We Measure the Earth with Our Bodies
By Tsering Yangzom Lama ’13SOA
The Tibetan-Canadian writer Tsering Yangzom Lama begins her absorbing debut novel in 1960, ten years after China invaded Tibet. Two sisters — Lhamo and Tenkyi — flee their occupied homeland for a refugee camp in Nepal. Lhamo puts down roots, but Tenkyi moves on to India, then Toronto. Decades later, Lhamo’s grown daughter Dolma joins Tenkyi in Canada, where she discovers a statue that she believes is a long-lost family heirloom. Inspired in part by her own family’s exodus from Tibet, Lama has crafted a beautiful story about people fighting for their culture in the face of unthinkable odds.
By Joanna Scutts ’10GSAS
On a Saturday afternoon in 1912 — nearly a decade before women’s suffrage — a group of “unruly women” gathered at a Greenwich Village restaurant, eager for change. Thus began Heterodoxy, a secret social club of revolutionary women — writers, artists, scientists, activists, and socialites — that “sparked modern feminism.” In her second book, historian and literary critic Joanna Scutts paints a vivid portrait of these women and their vibrant, bohemian world — a particularly arduous task since the club deliberately kept no records of their meetings.
By Keith Gessen
When the novelist and Columbia Journalism School professor Keith Gessen and his wife, the writer Emily Gould, had their first child, they knew it wouldn’t be easy. But their son, Raffi, pushed their patience to the absolute limit and then kept going. He was bright and hilarious but also refused to sleep, screamed all the time, and turned into a ball of wild rage at the slightest provocation. In his collection of essays — which, much like parenting itself, is both wrenching and funny — Gessen writes about Raffi’s first five years and how their son upended all their expectations, for better and for worse.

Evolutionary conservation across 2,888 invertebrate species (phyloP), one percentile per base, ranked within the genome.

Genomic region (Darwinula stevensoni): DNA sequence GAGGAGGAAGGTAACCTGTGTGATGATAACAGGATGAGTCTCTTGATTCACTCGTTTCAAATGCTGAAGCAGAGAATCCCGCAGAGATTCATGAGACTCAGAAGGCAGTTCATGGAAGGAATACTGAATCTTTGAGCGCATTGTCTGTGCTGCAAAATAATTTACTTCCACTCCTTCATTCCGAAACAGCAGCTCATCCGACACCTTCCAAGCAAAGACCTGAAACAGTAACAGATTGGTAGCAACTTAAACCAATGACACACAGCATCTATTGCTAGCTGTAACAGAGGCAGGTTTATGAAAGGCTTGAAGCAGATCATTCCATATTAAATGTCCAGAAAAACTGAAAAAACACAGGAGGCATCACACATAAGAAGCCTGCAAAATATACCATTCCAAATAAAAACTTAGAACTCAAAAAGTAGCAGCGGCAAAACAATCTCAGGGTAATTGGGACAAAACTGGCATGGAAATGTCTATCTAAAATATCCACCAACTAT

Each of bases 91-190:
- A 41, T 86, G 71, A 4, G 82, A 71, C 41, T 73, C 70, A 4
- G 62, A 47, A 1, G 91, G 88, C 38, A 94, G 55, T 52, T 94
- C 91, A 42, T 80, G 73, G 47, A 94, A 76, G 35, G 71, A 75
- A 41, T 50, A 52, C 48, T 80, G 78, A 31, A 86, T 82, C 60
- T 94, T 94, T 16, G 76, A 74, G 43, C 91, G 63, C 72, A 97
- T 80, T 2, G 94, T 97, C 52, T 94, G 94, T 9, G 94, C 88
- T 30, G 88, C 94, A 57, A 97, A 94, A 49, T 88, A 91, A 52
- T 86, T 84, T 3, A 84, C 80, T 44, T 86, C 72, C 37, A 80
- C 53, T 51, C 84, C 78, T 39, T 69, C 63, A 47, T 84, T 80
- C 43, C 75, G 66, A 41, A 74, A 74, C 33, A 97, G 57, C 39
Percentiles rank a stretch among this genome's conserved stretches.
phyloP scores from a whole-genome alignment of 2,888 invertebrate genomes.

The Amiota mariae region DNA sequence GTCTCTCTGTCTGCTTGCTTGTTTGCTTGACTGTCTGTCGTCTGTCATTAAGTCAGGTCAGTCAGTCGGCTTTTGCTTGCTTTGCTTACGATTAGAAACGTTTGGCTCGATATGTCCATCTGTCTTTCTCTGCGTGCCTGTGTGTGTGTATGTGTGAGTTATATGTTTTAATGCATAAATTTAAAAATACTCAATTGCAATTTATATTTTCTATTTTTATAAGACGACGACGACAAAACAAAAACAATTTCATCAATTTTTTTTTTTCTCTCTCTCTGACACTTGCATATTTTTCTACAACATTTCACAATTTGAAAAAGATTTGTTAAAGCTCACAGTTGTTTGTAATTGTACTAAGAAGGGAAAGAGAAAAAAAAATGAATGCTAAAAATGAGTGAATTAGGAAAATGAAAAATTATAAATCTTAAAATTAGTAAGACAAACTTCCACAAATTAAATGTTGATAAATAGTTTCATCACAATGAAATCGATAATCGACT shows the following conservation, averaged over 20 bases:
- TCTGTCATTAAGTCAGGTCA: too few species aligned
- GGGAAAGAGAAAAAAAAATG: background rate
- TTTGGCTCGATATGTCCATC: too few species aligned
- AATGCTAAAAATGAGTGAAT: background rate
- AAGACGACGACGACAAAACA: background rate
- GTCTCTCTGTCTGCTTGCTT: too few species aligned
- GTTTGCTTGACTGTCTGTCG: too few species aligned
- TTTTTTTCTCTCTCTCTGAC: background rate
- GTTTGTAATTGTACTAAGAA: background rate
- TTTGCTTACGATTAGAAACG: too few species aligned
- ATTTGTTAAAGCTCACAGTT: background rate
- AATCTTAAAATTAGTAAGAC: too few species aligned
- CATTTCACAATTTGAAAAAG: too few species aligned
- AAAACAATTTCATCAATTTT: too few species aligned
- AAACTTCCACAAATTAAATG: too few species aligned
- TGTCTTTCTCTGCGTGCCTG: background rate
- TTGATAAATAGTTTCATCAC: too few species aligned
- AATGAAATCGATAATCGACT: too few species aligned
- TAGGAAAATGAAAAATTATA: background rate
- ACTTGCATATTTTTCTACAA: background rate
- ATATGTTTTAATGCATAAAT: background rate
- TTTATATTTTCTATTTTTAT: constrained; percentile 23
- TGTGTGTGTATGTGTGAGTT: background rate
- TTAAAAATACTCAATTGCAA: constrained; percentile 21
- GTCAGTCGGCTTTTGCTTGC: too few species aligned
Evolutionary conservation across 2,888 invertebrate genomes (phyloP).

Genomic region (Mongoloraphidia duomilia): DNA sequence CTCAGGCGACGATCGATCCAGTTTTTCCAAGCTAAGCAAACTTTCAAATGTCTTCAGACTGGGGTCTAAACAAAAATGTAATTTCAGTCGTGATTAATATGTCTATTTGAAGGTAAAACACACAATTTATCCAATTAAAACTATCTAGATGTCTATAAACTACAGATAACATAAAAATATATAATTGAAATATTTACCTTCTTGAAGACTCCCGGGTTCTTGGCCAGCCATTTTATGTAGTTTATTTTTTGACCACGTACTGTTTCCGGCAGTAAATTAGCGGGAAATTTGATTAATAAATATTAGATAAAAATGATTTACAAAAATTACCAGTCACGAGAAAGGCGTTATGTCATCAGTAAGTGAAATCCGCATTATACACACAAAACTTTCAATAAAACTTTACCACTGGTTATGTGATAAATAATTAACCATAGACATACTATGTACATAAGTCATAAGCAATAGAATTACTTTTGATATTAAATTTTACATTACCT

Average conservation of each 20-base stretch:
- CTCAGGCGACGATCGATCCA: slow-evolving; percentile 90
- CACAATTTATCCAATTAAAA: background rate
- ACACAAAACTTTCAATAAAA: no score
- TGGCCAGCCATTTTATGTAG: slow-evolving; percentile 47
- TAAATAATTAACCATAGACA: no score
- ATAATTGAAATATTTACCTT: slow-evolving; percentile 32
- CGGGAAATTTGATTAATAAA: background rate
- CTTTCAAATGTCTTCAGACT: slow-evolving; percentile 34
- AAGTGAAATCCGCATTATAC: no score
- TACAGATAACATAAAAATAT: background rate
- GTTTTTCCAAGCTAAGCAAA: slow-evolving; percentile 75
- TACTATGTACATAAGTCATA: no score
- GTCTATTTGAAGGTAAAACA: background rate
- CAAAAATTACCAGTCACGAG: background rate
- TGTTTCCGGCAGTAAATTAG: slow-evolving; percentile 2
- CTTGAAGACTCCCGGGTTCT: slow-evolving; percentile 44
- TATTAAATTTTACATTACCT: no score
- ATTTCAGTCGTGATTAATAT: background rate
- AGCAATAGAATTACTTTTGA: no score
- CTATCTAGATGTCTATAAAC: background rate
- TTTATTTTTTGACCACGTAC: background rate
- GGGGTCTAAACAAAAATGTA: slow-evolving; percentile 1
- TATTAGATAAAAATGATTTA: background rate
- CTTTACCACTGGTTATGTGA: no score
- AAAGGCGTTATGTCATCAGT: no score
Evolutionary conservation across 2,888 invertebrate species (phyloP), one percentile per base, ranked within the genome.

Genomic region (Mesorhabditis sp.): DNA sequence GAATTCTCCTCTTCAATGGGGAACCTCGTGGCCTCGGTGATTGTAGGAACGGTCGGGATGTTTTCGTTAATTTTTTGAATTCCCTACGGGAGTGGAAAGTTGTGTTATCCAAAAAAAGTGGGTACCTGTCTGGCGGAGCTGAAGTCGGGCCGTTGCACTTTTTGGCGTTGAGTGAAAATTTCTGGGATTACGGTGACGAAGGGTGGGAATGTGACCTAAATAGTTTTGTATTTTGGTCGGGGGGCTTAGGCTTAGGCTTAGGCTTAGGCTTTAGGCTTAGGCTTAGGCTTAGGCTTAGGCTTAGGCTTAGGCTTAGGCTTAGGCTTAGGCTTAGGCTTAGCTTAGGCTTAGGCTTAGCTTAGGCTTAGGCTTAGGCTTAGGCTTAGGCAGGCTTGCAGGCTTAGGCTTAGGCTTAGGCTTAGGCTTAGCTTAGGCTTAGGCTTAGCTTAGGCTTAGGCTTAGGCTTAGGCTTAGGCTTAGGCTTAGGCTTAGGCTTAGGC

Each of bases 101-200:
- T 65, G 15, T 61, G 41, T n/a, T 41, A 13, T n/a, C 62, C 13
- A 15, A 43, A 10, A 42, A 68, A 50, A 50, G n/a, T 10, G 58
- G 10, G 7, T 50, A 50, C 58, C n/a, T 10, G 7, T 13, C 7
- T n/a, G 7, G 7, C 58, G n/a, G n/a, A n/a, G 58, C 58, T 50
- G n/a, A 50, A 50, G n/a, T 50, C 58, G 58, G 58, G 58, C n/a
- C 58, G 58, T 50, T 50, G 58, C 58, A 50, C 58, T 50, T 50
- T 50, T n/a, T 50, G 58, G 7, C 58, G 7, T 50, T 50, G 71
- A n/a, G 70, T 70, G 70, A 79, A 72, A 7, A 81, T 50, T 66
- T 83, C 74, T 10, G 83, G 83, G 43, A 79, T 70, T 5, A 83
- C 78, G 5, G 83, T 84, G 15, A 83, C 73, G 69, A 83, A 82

The Rise and Reign of the Mammals
By Steve Brusatte ’13GSAS
In 2018, Steve Brusatte — called “one of the stars of modern paleontology” by National Geographic — captivated popular-science lovers with his bestseller The Rise and Fall of the Dinosaurs. Now Brusatte turns his attention to our own prehistoric ancestors. Picking up after the asteroid strike some sixty-six million years ago that is believed to have killed off the dinosaurs, he tells the story of how mammals survived, thrived, and evolved. As with his first book, Brusatte shows remarkable talent for weaving hard scientific research into a riveting narrative, and for peppering his pages with fun details (the first whales had legs! elephants were the size of miniature poodles!) that seem straight out of science fiction.
By Sharon Olds ’72GSAS
Since March 2020, we have lived in a state of communal angst — gripped by a pandemic that has claimed millions of lives, while also reckoning with deepening political and ideological divides. “At the time of have-not,” writes Pulitzer Prize–winning poet Sharon Olds in her latest book, “I look at myself in this mirror.” The result is a gorgeous, introspective collection. Beginning with a series of quarantine poems, she also meditates on her own white privilege, on her mother’s abuse, and on aging, among other subjects. At once personal and political, the book perfectly encapsulates this confounding time.
By Dennard Dayle ’17SOA
Nominally, Dennard Dayle’s debut is a collection of short stories. But that gives short shrift to his genre-bending, deeply inventive form. Organized as a mock reference book, with entries preceding each story from abolition (“an early invasion of property rights by left-wing extremists”) to zygote (“a cell doomed to decades of empty suffering without emergency intervention”), it veers into science fiction, asking readers to imagine policing in an android society, or a copywriter tasked with advertising the weapon that could destroy the earth. Following in the tradition of writers like Columbia writing professor Paul Beatty, Dayle — a regular humor contributor to the New Yorker — is an exciting new voice, with deft observations and a biting, dark wit.